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The next morning, we got up and did it all again, this time going to Balmoral Beach. On the way, we had cupcakes and ice cream at The Classic Cupcake Co. in Double Bay. Oh my goodness! Made from natural ingredients, they were a taste of heaven. I had the Midnight Mint Cupcake.

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As we made our way to the beach, we witnessed a near-collision in Double Bay. An inch more and the cars would have hit. The woman who had nearly caused the accident decided to come into our lane in her ostentatious car. My friend beeped at her to warn her that we were too close behind, and the other driver made some very rude gestures! She was perfectly coiffed, aged in her fifties and old enough to know better. Money can’t buy class! The kids ran to the water, whilst we ordered chips and potato scallops. I smiled as seagulls gathered around. I fancy myself as a Bird Woman, whom understands their secret language. “I will give you a chip or two,” I smiled. “Just let me open the box.” Out of nowhere, a seagull swooped and its claws scraped the side of my face. Another one followed suit, and it pecked my face as it searched for a chip. “Little buggers!” I cried! “P*%$ off!” They were vicious; intent on stealing chips, and there were so many gathered that we were forced to move off the beach. I had never seen anything like it! Normally, birds love me! They followed us to a table, and fortunately, a Pomeranian named Romeo gallantly chased them away. The brave little dog received lots of pats from the kids!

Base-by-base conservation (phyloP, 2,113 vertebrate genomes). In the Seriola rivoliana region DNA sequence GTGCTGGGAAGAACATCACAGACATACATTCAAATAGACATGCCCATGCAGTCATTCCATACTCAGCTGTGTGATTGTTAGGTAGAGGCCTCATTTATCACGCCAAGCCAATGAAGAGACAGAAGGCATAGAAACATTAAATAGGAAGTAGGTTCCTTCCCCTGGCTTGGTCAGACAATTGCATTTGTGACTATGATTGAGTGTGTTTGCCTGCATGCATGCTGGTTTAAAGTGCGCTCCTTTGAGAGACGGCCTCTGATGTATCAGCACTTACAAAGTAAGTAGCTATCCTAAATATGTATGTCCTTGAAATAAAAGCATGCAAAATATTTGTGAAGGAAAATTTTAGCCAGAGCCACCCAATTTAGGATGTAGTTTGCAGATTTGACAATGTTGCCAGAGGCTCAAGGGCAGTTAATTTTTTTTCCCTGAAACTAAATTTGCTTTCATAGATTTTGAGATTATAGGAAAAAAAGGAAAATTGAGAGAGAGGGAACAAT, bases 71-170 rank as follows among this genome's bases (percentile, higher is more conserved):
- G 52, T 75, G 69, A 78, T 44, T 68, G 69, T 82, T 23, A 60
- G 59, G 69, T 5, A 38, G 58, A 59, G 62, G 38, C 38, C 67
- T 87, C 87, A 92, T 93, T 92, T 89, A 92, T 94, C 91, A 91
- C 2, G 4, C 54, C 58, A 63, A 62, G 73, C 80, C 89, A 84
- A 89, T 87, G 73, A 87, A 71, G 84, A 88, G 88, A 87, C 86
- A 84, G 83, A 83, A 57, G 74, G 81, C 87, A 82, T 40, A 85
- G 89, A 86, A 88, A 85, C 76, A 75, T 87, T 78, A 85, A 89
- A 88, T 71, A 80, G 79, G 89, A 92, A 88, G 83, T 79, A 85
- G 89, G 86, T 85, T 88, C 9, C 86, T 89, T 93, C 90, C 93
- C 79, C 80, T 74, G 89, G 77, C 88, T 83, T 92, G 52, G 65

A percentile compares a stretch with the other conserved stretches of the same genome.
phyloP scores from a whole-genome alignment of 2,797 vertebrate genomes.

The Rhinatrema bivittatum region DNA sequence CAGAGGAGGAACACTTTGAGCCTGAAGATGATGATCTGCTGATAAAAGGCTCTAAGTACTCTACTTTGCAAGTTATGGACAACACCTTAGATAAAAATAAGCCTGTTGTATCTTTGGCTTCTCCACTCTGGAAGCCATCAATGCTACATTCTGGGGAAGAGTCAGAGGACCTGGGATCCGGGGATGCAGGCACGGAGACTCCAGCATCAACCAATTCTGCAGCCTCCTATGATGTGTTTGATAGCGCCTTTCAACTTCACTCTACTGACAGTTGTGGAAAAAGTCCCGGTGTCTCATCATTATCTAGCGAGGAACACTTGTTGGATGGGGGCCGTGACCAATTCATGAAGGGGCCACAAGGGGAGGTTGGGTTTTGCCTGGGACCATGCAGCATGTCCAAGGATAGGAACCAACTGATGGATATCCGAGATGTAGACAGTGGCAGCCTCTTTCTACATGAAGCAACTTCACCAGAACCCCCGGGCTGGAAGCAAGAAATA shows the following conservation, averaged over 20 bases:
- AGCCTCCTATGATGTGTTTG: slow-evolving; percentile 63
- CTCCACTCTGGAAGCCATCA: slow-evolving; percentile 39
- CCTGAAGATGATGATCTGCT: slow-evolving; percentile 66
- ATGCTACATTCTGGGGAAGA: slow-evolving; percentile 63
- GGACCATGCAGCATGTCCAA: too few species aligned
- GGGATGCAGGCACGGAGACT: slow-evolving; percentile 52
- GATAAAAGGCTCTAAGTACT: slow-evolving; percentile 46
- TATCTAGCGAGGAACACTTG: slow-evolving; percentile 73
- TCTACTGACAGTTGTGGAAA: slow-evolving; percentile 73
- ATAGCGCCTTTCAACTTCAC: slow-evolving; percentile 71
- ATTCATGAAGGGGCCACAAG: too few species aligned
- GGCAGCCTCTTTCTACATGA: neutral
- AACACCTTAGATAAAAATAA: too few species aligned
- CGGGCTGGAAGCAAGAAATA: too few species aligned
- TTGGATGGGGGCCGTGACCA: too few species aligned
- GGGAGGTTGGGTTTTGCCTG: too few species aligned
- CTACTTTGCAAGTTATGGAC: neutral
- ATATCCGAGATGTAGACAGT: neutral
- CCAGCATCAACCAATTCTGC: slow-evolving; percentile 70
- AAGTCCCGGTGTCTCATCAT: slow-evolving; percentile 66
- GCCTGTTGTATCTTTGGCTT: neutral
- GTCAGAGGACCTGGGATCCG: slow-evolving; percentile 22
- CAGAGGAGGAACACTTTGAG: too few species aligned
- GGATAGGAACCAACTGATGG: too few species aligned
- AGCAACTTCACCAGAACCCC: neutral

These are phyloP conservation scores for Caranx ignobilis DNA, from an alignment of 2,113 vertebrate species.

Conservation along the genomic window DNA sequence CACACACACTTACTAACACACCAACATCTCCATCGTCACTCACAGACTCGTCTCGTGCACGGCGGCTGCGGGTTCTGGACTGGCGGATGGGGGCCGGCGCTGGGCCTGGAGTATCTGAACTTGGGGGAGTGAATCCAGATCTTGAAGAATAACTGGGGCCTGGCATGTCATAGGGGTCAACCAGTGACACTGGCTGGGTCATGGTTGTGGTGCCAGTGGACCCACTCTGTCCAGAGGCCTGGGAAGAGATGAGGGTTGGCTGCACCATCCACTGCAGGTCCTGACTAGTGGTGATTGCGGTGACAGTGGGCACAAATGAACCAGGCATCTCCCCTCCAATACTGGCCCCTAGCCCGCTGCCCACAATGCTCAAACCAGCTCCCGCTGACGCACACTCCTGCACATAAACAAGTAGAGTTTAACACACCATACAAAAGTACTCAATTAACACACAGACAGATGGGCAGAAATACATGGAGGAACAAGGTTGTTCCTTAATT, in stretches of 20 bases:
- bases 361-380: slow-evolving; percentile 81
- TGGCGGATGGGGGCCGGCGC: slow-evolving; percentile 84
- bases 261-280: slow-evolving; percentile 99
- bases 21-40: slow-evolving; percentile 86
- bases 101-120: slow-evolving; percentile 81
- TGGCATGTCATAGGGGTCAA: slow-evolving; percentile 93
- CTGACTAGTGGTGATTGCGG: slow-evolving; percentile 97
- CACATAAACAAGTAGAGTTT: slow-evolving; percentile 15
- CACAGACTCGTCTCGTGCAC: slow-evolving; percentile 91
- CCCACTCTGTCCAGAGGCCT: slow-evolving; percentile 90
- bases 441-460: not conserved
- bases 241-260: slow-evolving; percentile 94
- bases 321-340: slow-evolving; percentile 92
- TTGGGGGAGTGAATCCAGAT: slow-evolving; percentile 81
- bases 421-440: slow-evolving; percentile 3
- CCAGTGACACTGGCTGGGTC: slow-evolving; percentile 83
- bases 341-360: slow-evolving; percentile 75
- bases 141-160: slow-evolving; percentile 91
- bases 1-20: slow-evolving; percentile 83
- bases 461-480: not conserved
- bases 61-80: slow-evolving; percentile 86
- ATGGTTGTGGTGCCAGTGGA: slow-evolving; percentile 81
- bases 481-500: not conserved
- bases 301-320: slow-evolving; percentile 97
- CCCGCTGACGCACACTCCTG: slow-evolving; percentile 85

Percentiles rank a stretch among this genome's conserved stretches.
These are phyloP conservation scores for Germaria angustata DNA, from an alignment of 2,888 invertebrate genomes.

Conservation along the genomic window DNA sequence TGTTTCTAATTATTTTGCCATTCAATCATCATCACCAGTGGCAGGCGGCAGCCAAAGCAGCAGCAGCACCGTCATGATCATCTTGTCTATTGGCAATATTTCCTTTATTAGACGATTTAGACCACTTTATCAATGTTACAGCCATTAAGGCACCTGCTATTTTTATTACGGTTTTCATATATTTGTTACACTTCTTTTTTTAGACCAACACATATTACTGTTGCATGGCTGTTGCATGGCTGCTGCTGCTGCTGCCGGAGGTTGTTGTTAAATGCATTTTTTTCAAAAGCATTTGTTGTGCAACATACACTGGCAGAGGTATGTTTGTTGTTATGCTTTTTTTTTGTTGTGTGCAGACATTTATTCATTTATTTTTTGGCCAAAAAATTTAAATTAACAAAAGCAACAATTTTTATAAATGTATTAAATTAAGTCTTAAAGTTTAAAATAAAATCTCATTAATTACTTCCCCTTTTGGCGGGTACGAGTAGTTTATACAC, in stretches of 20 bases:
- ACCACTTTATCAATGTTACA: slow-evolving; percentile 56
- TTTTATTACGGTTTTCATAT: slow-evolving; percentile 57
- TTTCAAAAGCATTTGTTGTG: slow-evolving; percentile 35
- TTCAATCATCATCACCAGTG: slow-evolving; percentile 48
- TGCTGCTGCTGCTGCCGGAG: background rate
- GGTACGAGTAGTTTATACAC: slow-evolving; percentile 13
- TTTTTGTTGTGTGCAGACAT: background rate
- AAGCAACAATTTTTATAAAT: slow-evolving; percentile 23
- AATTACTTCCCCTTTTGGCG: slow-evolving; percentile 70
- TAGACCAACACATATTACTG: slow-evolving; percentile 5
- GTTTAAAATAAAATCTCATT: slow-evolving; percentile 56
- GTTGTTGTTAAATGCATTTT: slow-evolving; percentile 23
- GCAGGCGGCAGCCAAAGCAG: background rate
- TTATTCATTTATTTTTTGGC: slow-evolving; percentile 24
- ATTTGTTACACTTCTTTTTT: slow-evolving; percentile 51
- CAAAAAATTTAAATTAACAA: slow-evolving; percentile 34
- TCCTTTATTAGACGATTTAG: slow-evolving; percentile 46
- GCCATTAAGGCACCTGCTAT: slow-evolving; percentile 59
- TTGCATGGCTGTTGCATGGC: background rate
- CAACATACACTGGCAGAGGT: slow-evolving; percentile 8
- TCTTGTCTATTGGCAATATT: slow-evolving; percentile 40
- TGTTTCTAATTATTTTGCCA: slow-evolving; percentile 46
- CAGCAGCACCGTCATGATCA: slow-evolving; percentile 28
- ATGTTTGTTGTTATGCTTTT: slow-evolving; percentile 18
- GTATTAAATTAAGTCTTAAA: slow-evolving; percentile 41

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We caught a train to an inner-city stop, and as we waited for my daughter’s dad to drive us home, I decided to show my little girl where we once lived. It was a semi-detached house in a grand old street, shaded by towering trees. I got a real kick out of pointing out where our Aboriginal neighbour lived, as well as two elderly sisters, now departed from this world. I stopped at the gate to our former abode, picturing myself at 20. I was writing and had started my business here, creating art for shops in Newtown and the city. I had also started my journey of infertility here, having been given a strong injection which was promised to slow the progression of endometriosis (which they hadn’t determined I had). Instead of making me feel better, it caused side-effects so violent that I was bed-ridden for a good year. It was here I feared I would never have my daughter, and it was here I wished with all my heart that I would.